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A Day in the Life of a Buyer

Being a professional buyer is a glamorous, powerful job in many respects. But the glitter and glitz cloud the hard work and keen intellect required to make it in this competitive field. Professional buyers examine goods and work within reasonable budgets to make competitive bids for products to resell. Don’t underestimate the amount and the scale of negotiations necessary. “People eat you alive if they think they can get away with it,” wrote one buyer. Those comfortable with negotiating reported a higher-than-average satisfaction with their job. The decisions a buyer makes-color, size, quantity and price-are some of the most important in determining whether a company makes a profit in a given year. The power to influence sales, beat competition, and earn high profits through your own action gives many buyers satisfaction in a high-pressure position. The bottom line in this job is “how am I selling and what is my margin.” “It’s the closest thing to gambling, including picking stocks. You don’t really have a lot of research-you have to go with your taste and your gut feeling,” mentioned one long-term buyer, “It’s addictive.” Some buyers said that it is important to stick with what you know and not think about commercial profitability, because “you’re just as likely to pick a winner or a dog either way. Consumer taste is fickle.” Buyers must have confidence in their choices, and be able to assert their preferences and defend their selections. Buyers work long and sometimes unusual hours, traveling to fashion shows, industry conferences, seminars, and trade shows. They investigate producers’ lines, then place orders, usually with a limited amount of discussion. Professional buyers work with retail sales people to get feedback on how choices they have made responded to the market. This back-and-forth dialogue is important to a buyer’s understanding of any problems the sales force has moving the product. A significant number of respondents mentioned the support the other members of the field provided. While many times buyers will come into conflict over purchases and sales, the profession is so grueling that many find themselves sympathetic with one another in spite of that conflict.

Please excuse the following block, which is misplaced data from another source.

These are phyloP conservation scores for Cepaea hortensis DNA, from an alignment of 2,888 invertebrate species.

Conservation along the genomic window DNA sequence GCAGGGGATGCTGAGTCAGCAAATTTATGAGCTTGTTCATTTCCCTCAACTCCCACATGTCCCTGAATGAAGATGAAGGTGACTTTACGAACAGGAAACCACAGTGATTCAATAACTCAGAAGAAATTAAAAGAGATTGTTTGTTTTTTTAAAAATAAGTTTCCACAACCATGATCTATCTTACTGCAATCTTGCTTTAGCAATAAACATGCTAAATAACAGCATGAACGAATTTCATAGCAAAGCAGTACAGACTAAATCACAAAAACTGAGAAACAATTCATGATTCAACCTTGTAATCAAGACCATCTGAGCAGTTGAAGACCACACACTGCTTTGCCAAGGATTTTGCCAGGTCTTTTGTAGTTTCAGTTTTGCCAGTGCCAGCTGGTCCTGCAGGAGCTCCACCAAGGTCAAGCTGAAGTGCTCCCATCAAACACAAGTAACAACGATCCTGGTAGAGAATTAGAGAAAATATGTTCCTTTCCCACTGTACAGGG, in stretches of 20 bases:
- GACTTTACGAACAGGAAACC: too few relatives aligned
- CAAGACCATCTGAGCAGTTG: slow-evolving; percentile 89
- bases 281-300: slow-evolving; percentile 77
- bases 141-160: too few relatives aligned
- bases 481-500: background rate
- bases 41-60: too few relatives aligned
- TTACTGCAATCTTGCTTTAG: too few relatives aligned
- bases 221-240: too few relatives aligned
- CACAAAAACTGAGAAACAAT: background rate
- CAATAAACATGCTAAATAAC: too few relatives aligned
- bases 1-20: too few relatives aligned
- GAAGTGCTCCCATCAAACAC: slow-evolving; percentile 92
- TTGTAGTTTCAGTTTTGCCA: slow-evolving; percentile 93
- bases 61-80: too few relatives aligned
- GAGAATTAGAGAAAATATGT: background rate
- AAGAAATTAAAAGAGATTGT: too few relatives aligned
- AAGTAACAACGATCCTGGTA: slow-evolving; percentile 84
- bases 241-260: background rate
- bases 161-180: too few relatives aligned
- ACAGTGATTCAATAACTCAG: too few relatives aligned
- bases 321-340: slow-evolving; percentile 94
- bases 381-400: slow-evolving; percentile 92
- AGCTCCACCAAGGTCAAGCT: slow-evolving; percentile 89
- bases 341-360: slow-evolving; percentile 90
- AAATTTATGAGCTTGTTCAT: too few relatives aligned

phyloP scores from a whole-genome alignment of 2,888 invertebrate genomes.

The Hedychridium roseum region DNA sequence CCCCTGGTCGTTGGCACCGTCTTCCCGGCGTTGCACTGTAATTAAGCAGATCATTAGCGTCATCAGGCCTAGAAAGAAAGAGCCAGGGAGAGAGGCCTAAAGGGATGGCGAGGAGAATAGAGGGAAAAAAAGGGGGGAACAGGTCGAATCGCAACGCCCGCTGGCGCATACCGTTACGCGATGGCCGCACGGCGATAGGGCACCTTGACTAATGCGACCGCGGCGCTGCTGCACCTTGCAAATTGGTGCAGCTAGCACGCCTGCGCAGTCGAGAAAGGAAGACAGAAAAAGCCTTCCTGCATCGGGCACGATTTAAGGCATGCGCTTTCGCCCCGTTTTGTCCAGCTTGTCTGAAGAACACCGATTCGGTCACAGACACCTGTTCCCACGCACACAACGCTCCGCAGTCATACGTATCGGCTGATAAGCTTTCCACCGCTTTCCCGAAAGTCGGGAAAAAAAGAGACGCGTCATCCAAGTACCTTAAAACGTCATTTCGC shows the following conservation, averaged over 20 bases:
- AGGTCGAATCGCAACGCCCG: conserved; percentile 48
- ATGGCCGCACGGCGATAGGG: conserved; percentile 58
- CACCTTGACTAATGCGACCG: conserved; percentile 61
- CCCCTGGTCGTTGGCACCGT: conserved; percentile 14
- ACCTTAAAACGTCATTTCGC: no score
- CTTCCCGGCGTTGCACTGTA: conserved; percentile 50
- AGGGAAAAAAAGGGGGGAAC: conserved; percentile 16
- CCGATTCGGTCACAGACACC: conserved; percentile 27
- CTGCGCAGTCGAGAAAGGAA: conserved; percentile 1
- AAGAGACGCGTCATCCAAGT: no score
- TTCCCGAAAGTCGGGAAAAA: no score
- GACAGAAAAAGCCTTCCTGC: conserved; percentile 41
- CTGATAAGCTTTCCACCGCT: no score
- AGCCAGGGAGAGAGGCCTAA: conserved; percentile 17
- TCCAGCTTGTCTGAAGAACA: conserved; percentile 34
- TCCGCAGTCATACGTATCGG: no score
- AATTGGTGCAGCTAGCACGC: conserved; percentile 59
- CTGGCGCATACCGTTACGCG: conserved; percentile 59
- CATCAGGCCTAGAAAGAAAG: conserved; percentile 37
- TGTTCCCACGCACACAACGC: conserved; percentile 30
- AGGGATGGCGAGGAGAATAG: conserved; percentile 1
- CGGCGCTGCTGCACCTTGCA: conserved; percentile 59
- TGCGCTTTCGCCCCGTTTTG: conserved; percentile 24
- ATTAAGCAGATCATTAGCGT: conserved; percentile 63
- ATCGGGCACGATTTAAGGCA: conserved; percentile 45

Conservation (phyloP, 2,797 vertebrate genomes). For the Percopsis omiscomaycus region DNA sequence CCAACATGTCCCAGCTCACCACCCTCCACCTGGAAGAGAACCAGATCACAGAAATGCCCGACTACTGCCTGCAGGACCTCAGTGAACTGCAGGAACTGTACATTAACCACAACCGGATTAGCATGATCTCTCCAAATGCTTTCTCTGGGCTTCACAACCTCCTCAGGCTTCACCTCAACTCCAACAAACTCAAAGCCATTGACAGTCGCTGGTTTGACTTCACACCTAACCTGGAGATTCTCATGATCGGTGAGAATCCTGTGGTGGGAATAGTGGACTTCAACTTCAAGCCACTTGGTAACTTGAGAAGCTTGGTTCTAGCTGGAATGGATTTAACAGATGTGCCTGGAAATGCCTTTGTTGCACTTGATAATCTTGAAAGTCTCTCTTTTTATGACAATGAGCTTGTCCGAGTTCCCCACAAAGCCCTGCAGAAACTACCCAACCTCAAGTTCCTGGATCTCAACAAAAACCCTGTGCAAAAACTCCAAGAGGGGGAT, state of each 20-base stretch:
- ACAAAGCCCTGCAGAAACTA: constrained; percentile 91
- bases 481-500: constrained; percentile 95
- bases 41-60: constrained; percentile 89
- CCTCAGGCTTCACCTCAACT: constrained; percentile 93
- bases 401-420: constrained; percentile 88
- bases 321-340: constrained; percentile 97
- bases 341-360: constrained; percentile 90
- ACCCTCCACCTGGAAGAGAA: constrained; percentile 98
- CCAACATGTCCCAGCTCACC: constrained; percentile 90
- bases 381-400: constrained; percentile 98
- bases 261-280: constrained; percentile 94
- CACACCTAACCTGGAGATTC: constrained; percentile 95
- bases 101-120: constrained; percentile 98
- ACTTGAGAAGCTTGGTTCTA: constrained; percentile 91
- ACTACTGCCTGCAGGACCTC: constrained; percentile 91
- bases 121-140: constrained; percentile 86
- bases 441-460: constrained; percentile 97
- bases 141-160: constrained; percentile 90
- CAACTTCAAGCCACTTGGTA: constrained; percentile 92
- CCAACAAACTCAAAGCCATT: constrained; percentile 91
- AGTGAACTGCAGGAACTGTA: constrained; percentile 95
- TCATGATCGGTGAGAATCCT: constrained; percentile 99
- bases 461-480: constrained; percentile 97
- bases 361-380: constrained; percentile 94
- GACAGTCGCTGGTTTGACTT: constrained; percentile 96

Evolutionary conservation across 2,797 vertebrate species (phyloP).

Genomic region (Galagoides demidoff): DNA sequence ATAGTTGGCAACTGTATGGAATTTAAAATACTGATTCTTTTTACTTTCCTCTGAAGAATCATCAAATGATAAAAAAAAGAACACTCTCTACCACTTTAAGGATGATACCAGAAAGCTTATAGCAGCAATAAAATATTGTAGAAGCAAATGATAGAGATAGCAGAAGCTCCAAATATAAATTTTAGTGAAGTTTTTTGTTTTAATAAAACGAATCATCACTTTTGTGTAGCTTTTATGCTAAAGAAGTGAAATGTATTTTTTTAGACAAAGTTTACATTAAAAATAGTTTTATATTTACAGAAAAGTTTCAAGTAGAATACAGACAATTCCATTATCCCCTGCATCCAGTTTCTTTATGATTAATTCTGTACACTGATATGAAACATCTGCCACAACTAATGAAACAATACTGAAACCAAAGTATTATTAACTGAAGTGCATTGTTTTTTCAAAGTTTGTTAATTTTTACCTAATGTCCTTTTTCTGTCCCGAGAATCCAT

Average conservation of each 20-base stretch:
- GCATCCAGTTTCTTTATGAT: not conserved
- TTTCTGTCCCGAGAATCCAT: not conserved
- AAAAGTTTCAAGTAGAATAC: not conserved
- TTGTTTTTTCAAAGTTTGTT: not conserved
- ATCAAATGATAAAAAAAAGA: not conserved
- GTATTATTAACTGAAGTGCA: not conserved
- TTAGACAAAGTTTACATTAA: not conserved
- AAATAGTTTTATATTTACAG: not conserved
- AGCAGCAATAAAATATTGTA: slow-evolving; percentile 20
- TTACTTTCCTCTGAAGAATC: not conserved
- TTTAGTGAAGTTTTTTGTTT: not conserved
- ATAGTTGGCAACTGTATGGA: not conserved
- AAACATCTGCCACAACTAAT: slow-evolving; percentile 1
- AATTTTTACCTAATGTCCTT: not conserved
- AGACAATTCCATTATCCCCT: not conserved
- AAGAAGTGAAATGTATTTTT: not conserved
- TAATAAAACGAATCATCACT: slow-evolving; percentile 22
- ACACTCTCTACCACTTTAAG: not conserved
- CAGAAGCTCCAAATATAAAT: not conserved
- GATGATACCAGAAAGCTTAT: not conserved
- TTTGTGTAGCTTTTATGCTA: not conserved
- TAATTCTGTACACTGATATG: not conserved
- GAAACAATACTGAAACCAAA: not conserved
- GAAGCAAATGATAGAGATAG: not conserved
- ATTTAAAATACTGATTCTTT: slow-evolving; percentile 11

Paying Your Dues

Almost any major can prepare you to become a buyer; it depends on what you want to buy. A book buyer might have been an English major; someone who buys hospital supplies might have majored in biology. Any college major with a business or managerial skills background will prepare you for the career. All employers require new employees to learn the specifics of their own business. Large companies usually have internal buyer training programs lasting from one to five years that expose the new employee to all aspects of the business. Many trainees begin as salespeople and learn about inventory policy, stock maintenance, and shipment checking. Aspiring buyers receive extensive training on proprietary computer and inventory tracking systems. The abilities to plan ahead, predict consumer habits and make difficult decisions mark those who emerge successfully from training programs. Those who continue in the profession find it helpful to achieve the professional designations recognized in each state, such as Certified Purchasing Manager (CMP) and Certified Purchasing Professional (CPE). To become an official purchasing agent for the government, applicants must pass a two- or three-part exam to attain federal certification.